Rodnoverie (the Slavic native faith) refers to a characteristic variety of neo-paganism, typical of Russia, aimed at the reconstruction of pre-Christian beliefs of ancient Slavs. Rodnovers reject Christianity which, in their view, was imposed on the ancient Rus’, and worship Slavic gods traceable today only thanks to data provided by historians and archeologists. Despite their small number (several tens of thousands, according to researchers), Rodnovers, who widely celebrate the respective holidays, are firmly established on the religious map of Russia.


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Peryn (pronunciation Perуn, Russian Перынь)Peryn (pronunciation Perуn, Russian Перынь) is a peninsula near Veliky Novgorod (Russia), noted for its medieval pagan shrine complex, and for its later well-preserved monastery.

The Peryn peninsula is at the confluence of Lake Ilmen and the River Volhov, 6km (04miles) south of the city of Veliky Novgorod. In the Dark Ages, the city was developed not far from Peryn, at Ruerikovo Gorodische also known as Holmgård, but its business and social activities were later moved to form today's city center. The area south of Novgorod, including Peryn, is therefore considered part of the historic surroundings of Veliky Novgorod.

Historically, Peryn was an island formed by the River Volkhov and two small rivers called Rakomka and Prost. It could only be reached by boat. The conditions changed significantly after a dam was constructed in the 1960s to provide access for vehicles. After the 1960s Peryn looked like a peninsula but now it looks more like a hill which only becomes a peninsula when floods arrive in the spring.


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SlavsSlavs are an Indo-European ethno-linguistic group, who speak various Slavic languages of the Balto-Slavic language group. They are native to Central Europe, Eastern Europe, Southeastern Europe, Northeastern Europe, North Asia, Central Asia and West Asia. From the early VI century they spread to inhabit most of Central, Eastern and Southeastern Europe.


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JariloJarylo (Cyrillic: Ярило or Ярила; Polish: Jaryło; Croatian: Jura or Juraj; Serbian: Јарило; Slavic: Jarovit), Jaryla (Belarusian: Ярыла), alternatively Yarylo, Iarilo, or Gerovit, is a Slavic god of vegetation, fertility and springtime.
The Slavic root jar or yar means spring or summer or strong.
The only historic source that mentions this deity is a 12th-century biography of the proselytizing German bishop Otto of Bamberg, who, during his expeditions to convert the pagan tribes of Wendish and Polabian Slavs, encountered festivals in honor of the war-god Gerovit in the cities of Wolgast and Havelberg. Gerovit is most likely a German corruption of the original Slavic name Jarovit.


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VelesCyrillic Serbian: Велес;
Polish: Weles; Велес;
Croatian, Czech, Slovak, Slovenian: Veles;
Ruthenian and Old Church Slavonic: Велесъ;
Belarusian: Вялес (''Vialies'')), also known as Volos (Russian: Волос, listed as a Christian saint in Old Russian texts), is a major Slavic god of earth, waters, forests and the underworld.
His attributes are wet, wooly, hairy (bearded), dark and he is associated with cattle, the harvest, wealth, music, magic and trickery. Believed to be related to the Indo-European deity of Mitra, as well as Norse deity of Loki. According to reconstruction by some researchers he is the opponent of the Supreme thunder-god Perun. As such he probably has been imagined as a dragon, which in the belief of the pagan Slavs is a chimeric being, a serpent with a bear's head and drooping hairy ears.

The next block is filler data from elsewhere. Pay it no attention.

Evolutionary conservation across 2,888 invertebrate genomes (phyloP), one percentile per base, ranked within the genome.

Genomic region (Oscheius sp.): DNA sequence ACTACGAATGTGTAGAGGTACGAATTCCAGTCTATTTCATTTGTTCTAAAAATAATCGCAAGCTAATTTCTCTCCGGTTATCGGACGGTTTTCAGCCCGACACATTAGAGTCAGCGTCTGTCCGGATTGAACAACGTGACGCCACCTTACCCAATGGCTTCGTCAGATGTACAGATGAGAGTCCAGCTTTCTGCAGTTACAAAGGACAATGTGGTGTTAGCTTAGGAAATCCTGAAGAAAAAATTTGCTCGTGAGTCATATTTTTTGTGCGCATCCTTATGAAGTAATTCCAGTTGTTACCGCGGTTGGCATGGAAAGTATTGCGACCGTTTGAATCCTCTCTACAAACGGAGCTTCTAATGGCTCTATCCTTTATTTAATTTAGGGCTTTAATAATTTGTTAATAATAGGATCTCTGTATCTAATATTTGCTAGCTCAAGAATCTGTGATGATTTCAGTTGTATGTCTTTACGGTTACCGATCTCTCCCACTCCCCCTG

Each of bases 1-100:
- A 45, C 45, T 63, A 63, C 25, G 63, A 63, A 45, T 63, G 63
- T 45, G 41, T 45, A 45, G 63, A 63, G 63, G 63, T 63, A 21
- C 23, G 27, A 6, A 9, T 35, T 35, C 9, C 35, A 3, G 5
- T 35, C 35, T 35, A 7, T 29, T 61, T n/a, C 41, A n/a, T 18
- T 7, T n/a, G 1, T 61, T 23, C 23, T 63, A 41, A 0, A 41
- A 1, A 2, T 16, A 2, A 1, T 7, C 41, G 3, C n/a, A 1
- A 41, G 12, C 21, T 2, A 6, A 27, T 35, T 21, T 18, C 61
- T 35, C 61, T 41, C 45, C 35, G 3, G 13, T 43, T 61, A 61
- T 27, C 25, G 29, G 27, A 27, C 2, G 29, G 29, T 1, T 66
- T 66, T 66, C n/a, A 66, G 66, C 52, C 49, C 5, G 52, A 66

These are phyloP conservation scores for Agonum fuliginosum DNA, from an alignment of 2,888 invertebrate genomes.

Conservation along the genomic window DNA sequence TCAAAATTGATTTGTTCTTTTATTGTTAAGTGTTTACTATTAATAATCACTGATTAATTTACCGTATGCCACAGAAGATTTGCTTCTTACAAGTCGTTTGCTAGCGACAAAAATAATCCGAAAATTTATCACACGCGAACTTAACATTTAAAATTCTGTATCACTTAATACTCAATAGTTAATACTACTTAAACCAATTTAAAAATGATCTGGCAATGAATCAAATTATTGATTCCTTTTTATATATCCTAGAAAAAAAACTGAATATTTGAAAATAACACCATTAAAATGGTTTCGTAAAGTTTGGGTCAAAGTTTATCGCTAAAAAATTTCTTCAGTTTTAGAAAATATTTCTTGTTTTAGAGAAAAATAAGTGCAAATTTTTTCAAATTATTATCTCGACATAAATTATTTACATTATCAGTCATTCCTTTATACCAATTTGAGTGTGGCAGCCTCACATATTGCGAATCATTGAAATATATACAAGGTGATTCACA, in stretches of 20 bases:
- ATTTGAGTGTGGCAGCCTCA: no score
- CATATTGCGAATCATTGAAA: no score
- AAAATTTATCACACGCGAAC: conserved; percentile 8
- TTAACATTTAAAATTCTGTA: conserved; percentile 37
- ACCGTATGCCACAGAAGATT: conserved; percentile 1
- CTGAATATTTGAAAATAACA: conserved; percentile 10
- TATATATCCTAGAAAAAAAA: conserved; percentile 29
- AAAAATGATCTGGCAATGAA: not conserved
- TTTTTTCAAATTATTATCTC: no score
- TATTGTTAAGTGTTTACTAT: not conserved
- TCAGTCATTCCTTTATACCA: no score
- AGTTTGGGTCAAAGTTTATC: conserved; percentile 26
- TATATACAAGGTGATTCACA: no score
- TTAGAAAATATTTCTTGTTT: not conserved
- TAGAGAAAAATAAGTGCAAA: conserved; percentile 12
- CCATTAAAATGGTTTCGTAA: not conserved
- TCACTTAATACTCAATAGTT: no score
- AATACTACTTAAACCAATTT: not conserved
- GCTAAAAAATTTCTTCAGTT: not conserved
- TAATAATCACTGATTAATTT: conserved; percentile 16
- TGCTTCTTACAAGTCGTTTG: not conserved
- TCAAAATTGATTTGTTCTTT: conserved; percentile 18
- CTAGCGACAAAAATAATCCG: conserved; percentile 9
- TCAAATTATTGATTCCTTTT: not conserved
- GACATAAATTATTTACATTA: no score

His tree is the willow, like god Perun's tree is the oak. No direct accounts survive, but reconstructions speculate that he may directly continue aspects of the Proto-Indo-European pantheon.

The «Veda Slovena» mystery

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The «Veda Slovena» mysteryIn 1874 in Belgrade, and in 1881 in St. Petersburg, the two volumes of "Veda Slovena" were published - "Bulgarian folk songs of the pre-historical and pre-Christian age". Compiled by the Bosnian Serb Stephen Verkovich, "Veda Slovena" created a furore among the scholarly world ranging from Russia to France, and went down in history as the biggest folklore mystery, the debates over which are still going on.


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KoleduvaneKoliada or koleda (Cyrillic: коляда, коледа, колада, коледе) is an ancient pre-Christian Slavic winter festival. It was later incorporated into Christmas.
The word is still used in modern Ukrainian ("Коляда", Kolyadá), Belarusian (Каляда, Kalada, Kalyada), Russian (Коляда, Kolyada), Polish (Szczodre Gody kolęda), Bulgarian, Macedonian, Serbian (Коледа, Коледе) Lithuanian (Kalėdos, Kalėda) and Bosnian, Croatian, Czech, Slovak, Slovene (koleda). The word used in Old Church Slavonic language (Колѧда) sounds closest to the current Polish language pronunciation, as Polish is the only Slavic language which retains the nasal vowels of the Proto-Slavic language. One theory states that Koliada is the name of a cycle of winter rituals stemming from the ancient calendae.


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 MorenaMarzanna (in Polish), Morė (in Lithuanian), Morana (in Czech, Bulgarian, Slovene, Serbian, Bosnian, and Croatian),or Morena (in Slovak and Macedonian), Maslenitsa (in Russia)and also Mara (in Belarusian and Ukrainian), Maržena, Moréna, Mora or Marmora is a Baltic and Slavic goddess associated with seasonal rites based on the idea of death and rebirth of nature. She is an ancient goddess associated with winter's death and rebirth and dreams. In Slavic rites the death of the Goddess Marzanna at the end winter, becomes the rebirth of Spring of the Goddess Kostroma (Russian), Lada, Vesna representing the coming of Spring.


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MokoshMokosh (Мокошь) is a Slavic goddess mentioned in the Primary Chronicle, protector of women's work and women's destiny. She watches over spinning and weaving, shearing of sheep, and protects women in child birth. Mokosh is the Great Mother, Mat Zemlya.